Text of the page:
LaSalle concept vehicles
In his award-winning 2013 article, "GM's Road Not Taken", Robert Cumberford reviewed the restoration of GM's 1955 Motorama La Salle II Roadster. Cumberford likened the Roadster to a harbinger of GM's future. While the Roadster concept showcased important new technology — including an aluminum block, double overhead cam, fuel-injected V6 — the technology went unrealized. GM instead emphasized styling over engineering advancement for decades that followed — and didn't bring "an aluminum block, fuel-injected, overhead-cam V-6 into production until 2004."
Cumberford described the Roadster as "a signpost to the many wrong turns that led to the bankruptcy of what was in 1955 the largest business entity in the entire world (GM)."
There was great nostalgia for the LaSalle name, and at various points in the 1950s, 1960s and 1970s, General Motors issued Motorama cars and proposed new consumer automobiles under the name. The year 1955 saw two Motorama concept cars, the LaSalle II four-door hardtop and the LaSalle II Roadster. Ordered to be destroyed, both the four-door hardtop and the roadster were shipped to the Warhoops Salvage Yard in Sterling Heights, MI. and instead hidden in a corner of the facility.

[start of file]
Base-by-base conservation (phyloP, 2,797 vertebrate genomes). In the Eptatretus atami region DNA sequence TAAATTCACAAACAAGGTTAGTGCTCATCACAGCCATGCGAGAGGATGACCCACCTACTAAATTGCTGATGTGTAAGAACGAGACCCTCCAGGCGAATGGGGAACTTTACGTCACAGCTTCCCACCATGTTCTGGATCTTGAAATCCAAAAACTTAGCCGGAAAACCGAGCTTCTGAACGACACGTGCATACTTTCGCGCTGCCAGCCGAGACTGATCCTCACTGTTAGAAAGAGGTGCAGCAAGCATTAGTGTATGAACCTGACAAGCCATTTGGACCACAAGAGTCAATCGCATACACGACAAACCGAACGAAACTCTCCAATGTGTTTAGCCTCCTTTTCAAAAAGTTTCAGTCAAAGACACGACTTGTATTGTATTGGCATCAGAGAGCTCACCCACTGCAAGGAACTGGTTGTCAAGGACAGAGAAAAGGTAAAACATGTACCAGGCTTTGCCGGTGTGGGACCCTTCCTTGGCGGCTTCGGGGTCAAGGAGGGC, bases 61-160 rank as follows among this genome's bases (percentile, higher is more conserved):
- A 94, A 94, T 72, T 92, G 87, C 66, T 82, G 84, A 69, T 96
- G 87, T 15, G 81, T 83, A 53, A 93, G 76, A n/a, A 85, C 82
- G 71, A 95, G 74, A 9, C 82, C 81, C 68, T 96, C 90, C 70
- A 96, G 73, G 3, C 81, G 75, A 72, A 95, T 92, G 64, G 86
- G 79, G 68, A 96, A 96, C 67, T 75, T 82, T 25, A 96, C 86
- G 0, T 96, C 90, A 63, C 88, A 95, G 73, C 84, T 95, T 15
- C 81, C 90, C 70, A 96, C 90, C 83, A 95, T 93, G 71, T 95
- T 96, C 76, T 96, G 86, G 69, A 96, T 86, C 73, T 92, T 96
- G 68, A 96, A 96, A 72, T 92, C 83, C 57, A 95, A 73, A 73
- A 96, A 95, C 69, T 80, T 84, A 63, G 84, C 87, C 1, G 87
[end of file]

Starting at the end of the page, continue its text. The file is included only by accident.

In the 1970s television show All In The Family, Archie and Edith Bunker include the lyrics "gee, our old LaSalle ran great" in the program's opening theme song.
In 1990, collector Joe Bortz purchased and restored the Roadster, which was featured in a 2013 article in Automobile (magazine), for which the author, Robert Cumberford won the 2013 Best Article of the Year Award from the Motor Press Guild for his Automobile magazine article, "GM's Road Not Taken" about the La Salle II Roadster.
When Cadillac was developing a new small luxury sedan, the LaSalle name was raised, but was passed over in favor of Cadillac Seville. Early mockups of what was to become the 1963 Buick Riviera were badged "LaSalle II," as the Cadillac division was being considered for production of this successful personal luxury car.